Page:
Science21 Aug 2008 09:11 am
(René Descartes’ diagram describing the arc of the rainbow)
Along with the Meditations, the most commonly read work by René Descartes is his Discourse on the Method, which contains the famous assertion: “I think, therefore I am.” In the Discourse, Descartes laid out his rules that, he claimed, could be used to solve any problem that the mind might encounter. This was quite a large claim, but Descartes went a long way toward proving it in the essays that followed. (Originally, Discourse was only meant as an introduction to these technical works.) In one of these essays, “The Geometry,” Descartes solved the “Pappus Locus Problem,” a complicated geometrical puzzle that was first formulated thousands of years before Descartes’ birth, and never solved before he applied himself to it. (Incidentally, it was in solving this problem that the great Enlightenment philosopher invented “Cartesian coordinates.”) In another essay, “The Optics,” Descartes discovered the Law of Refraction. And in the final essay, “The Meteors” (what we would now call “meteorology”), Descartes used the new Law of Refraction to make an important discovery about the rainbow.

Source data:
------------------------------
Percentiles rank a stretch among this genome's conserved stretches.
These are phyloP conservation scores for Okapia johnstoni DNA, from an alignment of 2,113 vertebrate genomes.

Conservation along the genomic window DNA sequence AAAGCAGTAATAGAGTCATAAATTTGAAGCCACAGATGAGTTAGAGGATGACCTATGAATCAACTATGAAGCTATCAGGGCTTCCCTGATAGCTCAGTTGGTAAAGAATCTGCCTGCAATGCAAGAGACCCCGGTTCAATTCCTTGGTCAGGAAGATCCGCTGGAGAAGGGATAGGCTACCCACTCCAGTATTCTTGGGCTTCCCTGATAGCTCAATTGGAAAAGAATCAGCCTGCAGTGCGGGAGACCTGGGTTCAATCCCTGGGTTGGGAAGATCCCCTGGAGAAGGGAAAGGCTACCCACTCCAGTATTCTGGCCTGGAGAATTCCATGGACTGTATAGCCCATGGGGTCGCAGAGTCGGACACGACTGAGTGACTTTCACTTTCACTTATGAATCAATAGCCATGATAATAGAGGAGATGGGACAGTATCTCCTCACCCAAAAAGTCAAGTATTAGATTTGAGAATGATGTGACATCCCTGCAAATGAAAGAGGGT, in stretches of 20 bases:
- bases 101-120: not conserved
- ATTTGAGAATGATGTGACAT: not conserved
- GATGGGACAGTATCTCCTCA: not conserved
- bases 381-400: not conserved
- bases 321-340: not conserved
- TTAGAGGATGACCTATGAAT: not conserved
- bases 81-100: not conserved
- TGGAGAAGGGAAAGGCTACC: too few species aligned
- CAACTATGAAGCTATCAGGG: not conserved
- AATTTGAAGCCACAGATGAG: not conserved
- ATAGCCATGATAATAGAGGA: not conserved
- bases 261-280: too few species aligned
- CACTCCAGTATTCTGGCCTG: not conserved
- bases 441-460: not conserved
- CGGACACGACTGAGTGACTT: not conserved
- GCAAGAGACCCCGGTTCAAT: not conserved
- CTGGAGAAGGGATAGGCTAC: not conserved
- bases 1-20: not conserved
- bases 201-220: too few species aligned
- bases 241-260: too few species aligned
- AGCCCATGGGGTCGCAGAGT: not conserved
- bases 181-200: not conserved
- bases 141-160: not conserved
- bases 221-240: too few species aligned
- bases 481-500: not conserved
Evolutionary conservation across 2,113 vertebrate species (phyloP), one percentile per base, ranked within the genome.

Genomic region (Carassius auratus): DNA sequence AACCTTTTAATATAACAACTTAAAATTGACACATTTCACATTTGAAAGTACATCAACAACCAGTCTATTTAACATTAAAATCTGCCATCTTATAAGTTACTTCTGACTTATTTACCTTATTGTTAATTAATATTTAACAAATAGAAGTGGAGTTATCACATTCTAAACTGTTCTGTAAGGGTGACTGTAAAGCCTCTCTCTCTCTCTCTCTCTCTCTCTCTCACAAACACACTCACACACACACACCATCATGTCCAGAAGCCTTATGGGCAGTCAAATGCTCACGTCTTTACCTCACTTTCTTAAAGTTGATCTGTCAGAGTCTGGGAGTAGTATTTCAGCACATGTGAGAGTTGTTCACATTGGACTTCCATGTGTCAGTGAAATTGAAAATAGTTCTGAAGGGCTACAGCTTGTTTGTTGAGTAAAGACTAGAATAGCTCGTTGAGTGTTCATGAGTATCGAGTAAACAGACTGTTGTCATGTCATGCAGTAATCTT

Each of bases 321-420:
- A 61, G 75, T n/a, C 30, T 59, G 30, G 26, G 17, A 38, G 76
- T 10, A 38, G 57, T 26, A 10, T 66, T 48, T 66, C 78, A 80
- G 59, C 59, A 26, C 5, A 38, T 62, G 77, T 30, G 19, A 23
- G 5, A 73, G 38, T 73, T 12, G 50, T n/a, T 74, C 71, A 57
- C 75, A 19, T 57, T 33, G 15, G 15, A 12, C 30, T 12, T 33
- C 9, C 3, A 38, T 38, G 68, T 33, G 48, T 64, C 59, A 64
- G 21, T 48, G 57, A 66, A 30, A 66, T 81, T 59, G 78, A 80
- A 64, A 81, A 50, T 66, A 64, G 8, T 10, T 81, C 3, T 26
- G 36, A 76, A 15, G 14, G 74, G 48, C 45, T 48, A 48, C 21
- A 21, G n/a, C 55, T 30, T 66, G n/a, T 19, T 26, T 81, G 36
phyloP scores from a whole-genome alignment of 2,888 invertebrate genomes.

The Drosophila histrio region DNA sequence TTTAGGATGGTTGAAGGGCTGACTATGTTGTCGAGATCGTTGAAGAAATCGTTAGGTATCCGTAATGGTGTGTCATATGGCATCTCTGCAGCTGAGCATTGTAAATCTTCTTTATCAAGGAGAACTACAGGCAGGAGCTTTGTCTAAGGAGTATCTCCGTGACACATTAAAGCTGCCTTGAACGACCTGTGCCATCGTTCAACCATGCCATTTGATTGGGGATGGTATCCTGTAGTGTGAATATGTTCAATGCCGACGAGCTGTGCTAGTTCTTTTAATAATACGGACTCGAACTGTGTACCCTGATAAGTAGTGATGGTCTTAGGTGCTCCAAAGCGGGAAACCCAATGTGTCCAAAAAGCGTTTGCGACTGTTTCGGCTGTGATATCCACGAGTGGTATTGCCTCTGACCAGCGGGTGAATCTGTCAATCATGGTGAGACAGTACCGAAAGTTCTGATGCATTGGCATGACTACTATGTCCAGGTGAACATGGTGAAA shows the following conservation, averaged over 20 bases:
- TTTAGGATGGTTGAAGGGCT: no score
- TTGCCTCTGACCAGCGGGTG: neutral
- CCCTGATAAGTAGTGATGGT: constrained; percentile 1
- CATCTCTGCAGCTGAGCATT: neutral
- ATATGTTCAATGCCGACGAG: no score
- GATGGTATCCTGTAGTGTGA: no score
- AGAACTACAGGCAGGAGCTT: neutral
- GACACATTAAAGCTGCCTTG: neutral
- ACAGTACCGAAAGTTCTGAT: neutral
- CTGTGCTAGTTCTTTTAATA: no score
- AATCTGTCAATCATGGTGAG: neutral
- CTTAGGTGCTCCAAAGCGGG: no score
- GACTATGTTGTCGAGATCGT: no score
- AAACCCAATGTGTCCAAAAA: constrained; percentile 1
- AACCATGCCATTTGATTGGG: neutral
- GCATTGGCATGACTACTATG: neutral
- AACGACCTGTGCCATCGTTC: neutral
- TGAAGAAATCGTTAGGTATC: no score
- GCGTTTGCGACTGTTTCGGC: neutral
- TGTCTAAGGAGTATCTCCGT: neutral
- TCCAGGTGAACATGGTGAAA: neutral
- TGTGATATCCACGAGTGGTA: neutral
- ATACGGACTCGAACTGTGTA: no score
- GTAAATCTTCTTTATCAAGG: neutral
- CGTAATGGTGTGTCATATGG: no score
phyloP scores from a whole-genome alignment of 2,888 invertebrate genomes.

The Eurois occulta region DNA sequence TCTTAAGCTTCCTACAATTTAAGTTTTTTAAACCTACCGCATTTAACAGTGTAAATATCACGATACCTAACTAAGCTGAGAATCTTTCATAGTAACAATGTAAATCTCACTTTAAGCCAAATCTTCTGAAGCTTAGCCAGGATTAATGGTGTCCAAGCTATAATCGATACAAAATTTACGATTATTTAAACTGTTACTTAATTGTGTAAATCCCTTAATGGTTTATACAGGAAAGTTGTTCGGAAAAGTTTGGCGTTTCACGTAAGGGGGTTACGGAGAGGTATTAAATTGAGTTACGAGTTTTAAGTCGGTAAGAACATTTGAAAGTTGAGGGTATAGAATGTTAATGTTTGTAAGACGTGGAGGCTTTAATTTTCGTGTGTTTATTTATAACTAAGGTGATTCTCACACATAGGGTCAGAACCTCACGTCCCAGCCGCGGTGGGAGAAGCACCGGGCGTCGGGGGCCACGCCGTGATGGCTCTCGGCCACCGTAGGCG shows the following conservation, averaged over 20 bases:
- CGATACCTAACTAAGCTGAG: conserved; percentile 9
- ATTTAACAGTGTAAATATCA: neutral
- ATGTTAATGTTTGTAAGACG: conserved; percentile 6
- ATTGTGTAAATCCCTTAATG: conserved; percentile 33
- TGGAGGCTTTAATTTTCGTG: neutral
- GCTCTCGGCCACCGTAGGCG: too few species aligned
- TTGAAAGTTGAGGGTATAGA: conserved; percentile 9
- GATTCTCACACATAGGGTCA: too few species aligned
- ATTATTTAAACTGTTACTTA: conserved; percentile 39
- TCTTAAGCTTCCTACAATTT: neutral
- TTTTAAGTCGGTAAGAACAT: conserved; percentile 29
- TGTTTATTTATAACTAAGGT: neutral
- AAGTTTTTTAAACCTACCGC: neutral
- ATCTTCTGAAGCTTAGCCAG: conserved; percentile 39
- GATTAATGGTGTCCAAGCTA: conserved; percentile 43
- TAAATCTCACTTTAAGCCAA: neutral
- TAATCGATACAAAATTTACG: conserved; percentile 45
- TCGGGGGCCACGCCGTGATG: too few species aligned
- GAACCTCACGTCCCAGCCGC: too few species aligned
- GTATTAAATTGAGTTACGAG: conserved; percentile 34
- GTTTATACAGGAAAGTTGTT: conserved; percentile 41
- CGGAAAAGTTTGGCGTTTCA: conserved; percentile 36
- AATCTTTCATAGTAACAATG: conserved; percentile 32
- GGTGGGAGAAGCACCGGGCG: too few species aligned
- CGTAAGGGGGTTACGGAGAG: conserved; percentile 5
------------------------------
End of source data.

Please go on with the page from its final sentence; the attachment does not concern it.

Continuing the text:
As today’s entry in the Devotional points out, you can never stand under a rainbow, because it is an optical illusion caused by sunlight passing through raindrops. Descartes used his discoveries in optics to make this point more precisely. As he discovered, the angle at which light passes through the edge of a rainbow at its center – or its “angular radius” – is exactly 42 degrees. As impressive as the Discourse itself was, the fact that Descartes could use its rules to make three major discoveries is far more impressive still.
Read Descartes’ Discourse on the Method here.
For more on Descartes, read the entry for Week 15, Day 6.
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